One of the biggest challenges for first-time founders with little work experience is that they don’t always know what “great” looks like in every area required to build and run a successful business.
Understanding “great” is one of the single most important levers to push your team to greatness, hire the best people possible for a specific job, and build a world-class organization. It’s hard to steer your company if you don’t have a clear picture of what your destination should be.
But, does this mean you need to spend decades in every department of a company before you can launch your own business? Definitely not; there are several things you can do to gain a clearer picture of what great looks like. Here are a few:
See as many candidates as possible
When hiring for an important senior position, try to see many, many candidates. Talking with a wide range of people will help you better understand the landscape and how different candidates think differently about the job in question. You can also leverage your Board of Directors or investors to get a second opinion on leading prospects.
Hire people who have already seen “great”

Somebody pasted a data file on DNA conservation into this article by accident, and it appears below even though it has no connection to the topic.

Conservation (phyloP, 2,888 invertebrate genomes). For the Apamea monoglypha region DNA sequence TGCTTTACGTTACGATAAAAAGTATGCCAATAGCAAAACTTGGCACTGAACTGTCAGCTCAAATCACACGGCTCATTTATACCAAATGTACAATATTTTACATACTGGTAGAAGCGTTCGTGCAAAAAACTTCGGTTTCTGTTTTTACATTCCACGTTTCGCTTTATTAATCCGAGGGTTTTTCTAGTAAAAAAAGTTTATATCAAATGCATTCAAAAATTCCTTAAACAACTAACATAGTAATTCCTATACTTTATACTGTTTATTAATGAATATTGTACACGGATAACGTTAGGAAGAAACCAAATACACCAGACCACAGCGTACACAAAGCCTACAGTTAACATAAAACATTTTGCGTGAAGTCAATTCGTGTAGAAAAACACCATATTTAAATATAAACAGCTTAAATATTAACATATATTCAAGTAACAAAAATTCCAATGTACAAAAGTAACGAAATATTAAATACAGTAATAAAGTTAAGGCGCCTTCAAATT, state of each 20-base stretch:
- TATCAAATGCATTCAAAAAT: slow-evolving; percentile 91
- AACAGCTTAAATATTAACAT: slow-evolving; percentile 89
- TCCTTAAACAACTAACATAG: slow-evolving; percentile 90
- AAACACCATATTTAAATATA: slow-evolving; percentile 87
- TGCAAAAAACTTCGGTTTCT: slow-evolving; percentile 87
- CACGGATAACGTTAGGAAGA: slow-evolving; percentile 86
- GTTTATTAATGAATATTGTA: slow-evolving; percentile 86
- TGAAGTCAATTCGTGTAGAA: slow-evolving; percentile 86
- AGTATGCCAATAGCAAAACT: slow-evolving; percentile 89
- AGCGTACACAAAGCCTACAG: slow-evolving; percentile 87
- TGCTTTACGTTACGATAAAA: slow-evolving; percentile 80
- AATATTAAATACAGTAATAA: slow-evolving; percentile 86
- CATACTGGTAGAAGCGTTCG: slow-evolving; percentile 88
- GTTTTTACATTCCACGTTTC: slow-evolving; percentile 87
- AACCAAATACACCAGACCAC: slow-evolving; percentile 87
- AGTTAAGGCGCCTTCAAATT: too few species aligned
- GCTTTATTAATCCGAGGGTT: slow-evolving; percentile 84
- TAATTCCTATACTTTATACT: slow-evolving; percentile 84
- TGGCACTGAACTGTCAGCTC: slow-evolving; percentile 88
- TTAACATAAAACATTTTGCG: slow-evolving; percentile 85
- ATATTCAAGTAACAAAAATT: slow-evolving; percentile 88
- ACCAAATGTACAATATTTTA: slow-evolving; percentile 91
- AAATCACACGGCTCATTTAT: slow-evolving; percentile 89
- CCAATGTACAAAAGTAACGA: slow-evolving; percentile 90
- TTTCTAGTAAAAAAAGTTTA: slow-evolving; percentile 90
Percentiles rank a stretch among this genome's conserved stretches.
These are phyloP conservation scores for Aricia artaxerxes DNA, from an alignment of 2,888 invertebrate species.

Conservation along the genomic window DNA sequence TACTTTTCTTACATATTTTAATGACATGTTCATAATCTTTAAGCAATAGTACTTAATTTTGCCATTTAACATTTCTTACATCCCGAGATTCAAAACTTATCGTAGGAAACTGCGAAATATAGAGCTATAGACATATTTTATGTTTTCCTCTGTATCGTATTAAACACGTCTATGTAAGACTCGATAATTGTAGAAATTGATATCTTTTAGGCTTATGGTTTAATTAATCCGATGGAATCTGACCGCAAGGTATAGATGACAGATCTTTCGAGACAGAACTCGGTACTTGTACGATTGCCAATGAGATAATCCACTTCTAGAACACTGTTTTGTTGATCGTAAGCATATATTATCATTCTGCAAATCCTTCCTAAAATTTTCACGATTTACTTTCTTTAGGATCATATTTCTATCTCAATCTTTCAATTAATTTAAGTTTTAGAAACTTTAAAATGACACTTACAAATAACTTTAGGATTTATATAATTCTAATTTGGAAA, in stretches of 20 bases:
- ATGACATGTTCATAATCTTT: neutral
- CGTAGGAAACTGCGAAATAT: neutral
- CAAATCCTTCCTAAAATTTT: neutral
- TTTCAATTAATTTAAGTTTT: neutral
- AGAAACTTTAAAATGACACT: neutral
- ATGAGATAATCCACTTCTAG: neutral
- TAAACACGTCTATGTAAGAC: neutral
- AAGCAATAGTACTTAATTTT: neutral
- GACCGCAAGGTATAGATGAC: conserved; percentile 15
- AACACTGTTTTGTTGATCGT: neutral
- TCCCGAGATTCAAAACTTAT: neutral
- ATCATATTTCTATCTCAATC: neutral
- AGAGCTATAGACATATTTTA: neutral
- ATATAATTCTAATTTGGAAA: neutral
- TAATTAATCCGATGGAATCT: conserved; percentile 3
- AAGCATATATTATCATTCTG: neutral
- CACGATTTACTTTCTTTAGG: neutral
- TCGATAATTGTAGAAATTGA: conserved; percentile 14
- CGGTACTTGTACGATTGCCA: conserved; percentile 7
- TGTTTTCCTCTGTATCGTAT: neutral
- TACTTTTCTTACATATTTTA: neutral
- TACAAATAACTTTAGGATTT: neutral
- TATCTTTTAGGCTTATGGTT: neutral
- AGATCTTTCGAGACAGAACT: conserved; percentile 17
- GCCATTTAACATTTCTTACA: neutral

It’s helpful to hire people from top-notch start-ups who have actually seen what great looks like. When I was running AbeBooks, my Director of Product Management came from Amazon and he had a completely different (and more ambitious) perspective on product and growth opportunities.
Talk to top experts in a specific field
At Version One, we connect some of our start-ups to world-class growth hackers, designers, and other leaders in their field. By spending a few hours with these kinds of experts, you’ll gain a better understanding of what’s possible and what you should strive toward in any given field.
Get feedback and input from your peers
Some of your peers may have already figured out what great looks like and the best practices to get there. At Version One, we try to facilitate these conversations through direct introductions (“you should talk to founder x, he/she has learned a lot in this space over the past few months”) as well various platforms to connect our portfolio founders: Slack, portfolio dinners and vertical-specific get-togethers.
The bottom line is if you haven’t already seen great, you at least need to learn what it looks like.